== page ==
INSERT INTO user_activity (session_id, activity_id)  
SELECT s.session_id, a.activity_id  
FROM   session AS s JOIN activity AS a  
WHERE   a.name IN ("Housework");  

INSERT INTO user_activity(session_id, activity_id)  
SELECT  s.session_id, a.activity_id  
FROM    session AS s  
JOIN    USER as u ON s.user_id = u.user_id  
JOIN    activity AS a ON a.name = 'Sneezing'  
WHERE   u.username = 'sneezy' ;  

INSERT INTO user_activity(session_id, activity_id)  
SELECT  s.session_id, a.activity_id  
FROM    session AS s  
JOIN    USER as u ON s.user_id = u.user_id  
JOIN    activity AS a ON a.name = 'Frowning'  
WHERE   u.username = 'grumpy' ;  

INSERT INTO user_activity(session_id, activity_id)  
SELECT  s.session_id, a.activity_id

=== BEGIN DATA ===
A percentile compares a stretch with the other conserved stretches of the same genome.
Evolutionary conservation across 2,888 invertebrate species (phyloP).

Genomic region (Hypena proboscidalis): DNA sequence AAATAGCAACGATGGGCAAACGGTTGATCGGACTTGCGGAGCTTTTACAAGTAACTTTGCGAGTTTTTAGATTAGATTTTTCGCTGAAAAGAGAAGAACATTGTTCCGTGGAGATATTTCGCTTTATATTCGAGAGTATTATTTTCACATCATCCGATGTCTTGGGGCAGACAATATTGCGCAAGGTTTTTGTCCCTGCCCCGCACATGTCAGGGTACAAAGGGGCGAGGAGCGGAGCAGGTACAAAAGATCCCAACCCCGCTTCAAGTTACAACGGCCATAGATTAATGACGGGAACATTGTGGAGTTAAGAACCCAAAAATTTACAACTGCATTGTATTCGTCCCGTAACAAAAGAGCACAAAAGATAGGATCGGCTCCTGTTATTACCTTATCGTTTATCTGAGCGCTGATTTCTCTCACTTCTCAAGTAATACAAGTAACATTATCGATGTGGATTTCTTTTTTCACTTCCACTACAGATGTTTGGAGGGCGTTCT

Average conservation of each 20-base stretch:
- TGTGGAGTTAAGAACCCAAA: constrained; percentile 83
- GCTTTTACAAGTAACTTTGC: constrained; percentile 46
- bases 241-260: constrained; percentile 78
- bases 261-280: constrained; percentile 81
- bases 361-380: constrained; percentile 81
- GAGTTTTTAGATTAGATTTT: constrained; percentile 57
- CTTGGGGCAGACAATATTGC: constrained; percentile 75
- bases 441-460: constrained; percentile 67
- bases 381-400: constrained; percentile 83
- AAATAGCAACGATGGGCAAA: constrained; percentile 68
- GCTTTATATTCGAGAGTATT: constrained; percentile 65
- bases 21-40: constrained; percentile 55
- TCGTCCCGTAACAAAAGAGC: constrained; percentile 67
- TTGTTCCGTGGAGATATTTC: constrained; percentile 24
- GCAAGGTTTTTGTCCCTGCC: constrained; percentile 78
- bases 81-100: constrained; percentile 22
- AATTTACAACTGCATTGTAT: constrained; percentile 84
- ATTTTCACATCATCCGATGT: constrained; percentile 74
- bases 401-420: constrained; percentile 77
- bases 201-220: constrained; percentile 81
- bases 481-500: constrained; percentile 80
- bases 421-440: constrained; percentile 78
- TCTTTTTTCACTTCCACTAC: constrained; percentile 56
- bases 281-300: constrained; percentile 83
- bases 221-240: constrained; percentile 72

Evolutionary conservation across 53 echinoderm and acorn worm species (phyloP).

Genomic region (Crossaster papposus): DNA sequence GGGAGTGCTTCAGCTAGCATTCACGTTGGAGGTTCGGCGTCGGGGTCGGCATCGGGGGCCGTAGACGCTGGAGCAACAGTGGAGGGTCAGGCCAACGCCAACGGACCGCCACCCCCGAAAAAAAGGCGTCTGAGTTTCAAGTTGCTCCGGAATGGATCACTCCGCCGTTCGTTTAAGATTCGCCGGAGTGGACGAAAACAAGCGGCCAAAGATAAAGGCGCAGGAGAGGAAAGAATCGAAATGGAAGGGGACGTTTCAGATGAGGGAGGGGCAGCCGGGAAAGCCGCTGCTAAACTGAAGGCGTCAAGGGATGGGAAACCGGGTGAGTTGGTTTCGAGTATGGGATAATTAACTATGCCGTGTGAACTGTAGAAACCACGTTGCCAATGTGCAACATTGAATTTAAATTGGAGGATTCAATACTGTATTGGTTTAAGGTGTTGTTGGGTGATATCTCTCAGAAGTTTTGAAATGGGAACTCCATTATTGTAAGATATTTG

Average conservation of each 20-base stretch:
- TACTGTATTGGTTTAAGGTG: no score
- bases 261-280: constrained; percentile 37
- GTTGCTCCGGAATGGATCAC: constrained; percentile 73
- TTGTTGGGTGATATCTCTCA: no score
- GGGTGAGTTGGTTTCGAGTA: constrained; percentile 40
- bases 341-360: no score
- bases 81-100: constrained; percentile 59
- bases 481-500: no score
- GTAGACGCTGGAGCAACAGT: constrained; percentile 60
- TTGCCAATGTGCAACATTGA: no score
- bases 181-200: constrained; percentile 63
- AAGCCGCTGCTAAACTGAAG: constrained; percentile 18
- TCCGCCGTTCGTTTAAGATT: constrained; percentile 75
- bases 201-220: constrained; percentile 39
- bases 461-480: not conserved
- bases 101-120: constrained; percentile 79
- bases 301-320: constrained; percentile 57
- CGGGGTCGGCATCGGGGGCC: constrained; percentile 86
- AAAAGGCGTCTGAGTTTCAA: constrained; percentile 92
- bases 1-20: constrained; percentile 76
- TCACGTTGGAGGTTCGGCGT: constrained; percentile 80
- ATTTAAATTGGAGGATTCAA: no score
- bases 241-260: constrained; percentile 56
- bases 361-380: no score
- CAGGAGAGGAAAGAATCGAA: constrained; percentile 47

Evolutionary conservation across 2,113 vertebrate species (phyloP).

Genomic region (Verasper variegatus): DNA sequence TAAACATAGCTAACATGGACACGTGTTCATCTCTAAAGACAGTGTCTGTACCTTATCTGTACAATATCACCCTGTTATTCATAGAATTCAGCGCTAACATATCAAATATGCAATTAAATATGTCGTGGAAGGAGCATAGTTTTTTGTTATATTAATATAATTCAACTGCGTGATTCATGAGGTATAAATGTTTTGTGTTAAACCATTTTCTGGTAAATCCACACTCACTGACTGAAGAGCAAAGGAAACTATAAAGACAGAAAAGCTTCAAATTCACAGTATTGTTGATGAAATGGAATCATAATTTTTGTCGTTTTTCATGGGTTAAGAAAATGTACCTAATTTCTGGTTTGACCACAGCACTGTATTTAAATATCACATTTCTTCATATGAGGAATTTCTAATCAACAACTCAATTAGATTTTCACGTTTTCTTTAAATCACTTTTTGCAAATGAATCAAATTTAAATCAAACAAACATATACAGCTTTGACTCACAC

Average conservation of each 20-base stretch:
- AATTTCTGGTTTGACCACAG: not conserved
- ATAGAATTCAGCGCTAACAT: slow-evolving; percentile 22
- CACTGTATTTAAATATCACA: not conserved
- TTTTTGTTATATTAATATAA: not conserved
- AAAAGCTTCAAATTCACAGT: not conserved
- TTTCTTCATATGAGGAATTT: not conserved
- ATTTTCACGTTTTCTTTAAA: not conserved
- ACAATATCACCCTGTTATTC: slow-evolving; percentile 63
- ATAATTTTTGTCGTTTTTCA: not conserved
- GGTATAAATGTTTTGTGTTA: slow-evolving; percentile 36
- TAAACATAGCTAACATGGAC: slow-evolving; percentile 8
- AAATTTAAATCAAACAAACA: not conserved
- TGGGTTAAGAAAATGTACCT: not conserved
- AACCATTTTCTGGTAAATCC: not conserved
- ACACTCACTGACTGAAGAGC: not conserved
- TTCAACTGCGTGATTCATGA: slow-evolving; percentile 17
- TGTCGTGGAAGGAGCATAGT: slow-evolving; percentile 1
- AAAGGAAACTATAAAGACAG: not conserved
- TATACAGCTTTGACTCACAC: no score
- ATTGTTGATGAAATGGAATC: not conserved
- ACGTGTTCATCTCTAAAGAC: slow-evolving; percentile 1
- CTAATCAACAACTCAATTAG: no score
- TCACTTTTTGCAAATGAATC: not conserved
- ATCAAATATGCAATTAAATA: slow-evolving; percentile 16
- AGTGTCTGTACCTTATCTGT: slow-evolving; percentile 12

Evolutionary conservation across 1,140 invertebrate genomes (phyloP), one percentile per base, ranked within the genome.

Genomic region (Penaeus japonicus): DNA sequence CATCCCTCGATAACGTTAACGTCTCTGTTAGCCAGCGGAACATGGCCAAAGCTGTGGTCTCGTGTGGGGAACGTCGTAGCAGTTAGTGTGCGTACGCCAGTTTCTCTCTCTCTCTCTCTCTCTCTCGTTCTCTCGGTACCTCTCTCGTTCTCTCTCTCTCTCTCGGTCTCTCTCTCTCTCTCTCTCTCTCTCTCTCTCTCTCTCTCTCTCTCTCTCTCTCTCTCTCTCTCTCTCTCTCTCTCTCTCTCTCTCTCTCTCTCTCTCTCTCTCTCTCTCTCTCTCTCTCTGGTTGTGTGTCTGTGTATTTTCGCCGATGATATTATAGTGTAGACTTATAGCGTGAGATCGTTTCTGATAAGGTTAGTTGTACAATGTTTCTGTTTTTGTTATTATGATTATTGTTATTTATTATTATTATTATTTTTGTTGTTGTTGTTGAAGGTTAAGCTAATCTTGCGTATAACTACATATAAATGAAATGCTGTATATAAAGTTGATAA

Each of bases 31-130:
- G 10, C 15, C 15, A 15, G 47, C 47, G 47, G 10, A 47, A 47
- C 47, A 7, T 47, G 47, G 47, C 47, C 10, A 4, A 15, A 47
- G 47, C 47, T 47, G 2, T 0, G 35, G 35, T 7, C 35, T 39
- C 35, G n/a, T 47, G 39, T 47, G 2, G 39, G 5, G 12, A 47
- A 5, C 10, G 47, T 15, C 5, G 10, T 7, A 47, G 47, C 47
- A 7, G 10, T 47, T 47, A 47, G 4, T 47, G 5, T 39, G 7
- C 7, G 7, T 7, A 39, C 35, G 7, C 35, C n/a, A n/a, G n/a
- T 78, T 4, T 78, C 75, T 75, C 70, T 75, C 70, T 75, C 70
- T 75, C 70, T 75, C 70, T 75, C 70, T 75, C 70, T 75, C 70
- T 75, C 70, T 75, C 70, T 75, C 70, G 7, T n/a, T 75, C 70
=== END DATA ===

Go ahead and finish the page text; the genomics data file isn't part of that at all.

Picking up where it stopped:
FROM    session AS s  
JOIN    USER as u ON s.user_id = u.user_id  
JOIN    activity AS a ON a.name = 'Smiling'  
WHERE   u.username = 'happy' ;

This generates the following results

  snow_white Housework
  sneezy     Sneezing
  grumpy     Frowning
  happy      Smiling
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I think it will be something like:

select u.username, a.name
from user u
join session s on u.user_id = s.user_id
join user_activity ua on ua.session_id = s.session_id
join activity a on a.activity_id = ua.activity_id
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Here's a good post from Jeff Atwood:

Visual explanations of SQL join

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SELECT user.user_name,
activity.name1
FROM activity 

INNER JOIN user 
INNER JOIN session 
  ON user.user_id = session.user_id

INNER JOIN user_activity 
  ON session.session_id = user_activity.session_id 
  ON activity.activity_id = user_activity.activity_id